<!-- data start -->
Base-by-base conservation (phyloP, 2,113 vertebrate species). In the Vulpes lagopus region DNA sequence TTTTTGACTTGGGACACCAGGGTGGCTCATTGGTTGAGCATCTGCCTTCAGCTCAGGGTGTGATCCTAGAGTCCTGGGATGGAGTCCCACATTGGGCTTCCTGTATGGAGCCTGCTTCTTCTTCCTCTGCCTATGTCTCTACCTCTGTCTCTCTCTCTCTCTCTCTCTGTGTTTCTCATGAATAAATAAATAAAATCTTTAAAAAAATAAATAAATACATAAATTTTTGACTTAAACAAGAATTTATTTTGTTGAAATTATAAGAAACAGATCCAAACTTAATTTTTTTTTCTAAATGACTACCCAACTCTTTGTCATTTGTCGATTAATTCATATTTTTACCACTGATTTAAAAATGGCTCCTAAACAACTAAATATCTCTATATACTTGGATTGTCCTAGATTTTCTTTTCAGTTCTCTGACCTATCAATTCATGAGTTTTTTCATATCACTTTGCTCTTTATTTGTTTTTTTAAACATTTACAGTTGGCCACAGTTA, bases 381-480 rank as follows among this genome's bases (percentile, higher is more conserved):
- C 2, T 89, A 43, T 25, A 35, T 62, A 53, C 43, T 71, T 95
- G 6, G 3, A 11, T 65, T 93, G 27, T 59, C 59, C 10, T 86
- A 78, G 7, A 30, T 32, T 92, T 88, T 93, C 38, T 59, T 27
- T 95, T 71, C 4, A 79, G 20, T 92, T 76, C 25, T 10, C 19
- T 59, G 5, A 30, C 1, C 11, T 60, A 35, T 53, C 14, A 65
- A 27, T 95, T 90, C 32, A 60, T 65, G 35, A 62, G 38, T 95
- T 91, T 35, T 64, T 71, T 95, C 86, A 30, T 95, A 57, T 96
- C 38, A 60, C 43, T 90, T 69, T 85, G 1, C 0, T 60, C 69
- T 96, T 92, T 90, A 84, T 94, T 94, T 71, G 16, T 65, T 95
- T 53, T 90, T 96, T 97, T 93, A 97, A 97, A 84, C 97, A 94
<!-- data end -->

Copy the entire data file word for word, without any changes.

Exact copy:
Base-by-base conservation (phyloP, 2,113 vertebrate species). In the Vulpes lagopus region DNA sequence TTTTTGACTTGGGACACCAGGGTGGCTCATTGGTTGAGCATCTGCCTTCAGCTCAGGGTGTGATCCTAGAGTCCTGGGATGGAGTCCCACATTGGGCTTCCTGTATGGAGCCTGCTTCTTCTTCCTCTGCCTATGTCTCTACCTCTGTCTCTCTCTCTCTCTCTCTCTGTGTTTCTCATGAATAAATAAATAAAATCTTTAAAAAAATAAATAAATACATAAATTTTTGACTTAAACAAGAATTTATTTTGTTGAAATTATAAGAAACAGATCCAAACTTAATTTTTTTTTCTAAATGACTACCCAACTCTTTGTCATTTGTCGATTAATTCATATTTTTACCACTGATTTAAAAATGGCTCCTAAACAACTAAATATCTCTATATACTTGGATTGTCCTAGATTTTCTTTTCAGTTCTCTGACCTATCAATTCATGAGTTTTTTCATATCACTTTGCTCTTTATTTGTTTTTTTAAACATTTACAGTTGGCCACAGTTA, bases 381-480 rank as follows among this genome's bases (percentile, higher is more conserved):
- C 2, T 89, A 43, T 25, A 35, T 62, A 53, C 43, T 71, T 95
- G 6, G 3, A 11, T 65, T 93, G 27, T 59, C 59, C 10, T 86
- A 78, G 7, A 30, T 32, T 92, T 88, T 93, C 38, T 59, T 27
- T 95, T 71, C 4, A 79, G 20, T 92, T 76, C 25, T 10, C 19
- T 59, G 5, A 30, C 1, C 11, T 60, A 35, T 53, C 14, A 65
- A 27, T 95, T 90, C 32, A 60, T 65, G 35, A 62, G 38, T 95
- T 91, T 35, T 64, T 71, T 95, C 86, A 30, T 95, A 57, T 96
- C 38, A 60, C 43, T 90, T 69, T 85, G 1, C 0, T 60, C 69
- T 96, T 92, T 90, A 84, T 94, T 94, T 71, G 16, T 65, T 95
- T 53, T 90, T 96, T 97, T 93, A 97, A 97, A 84, C 97, A 94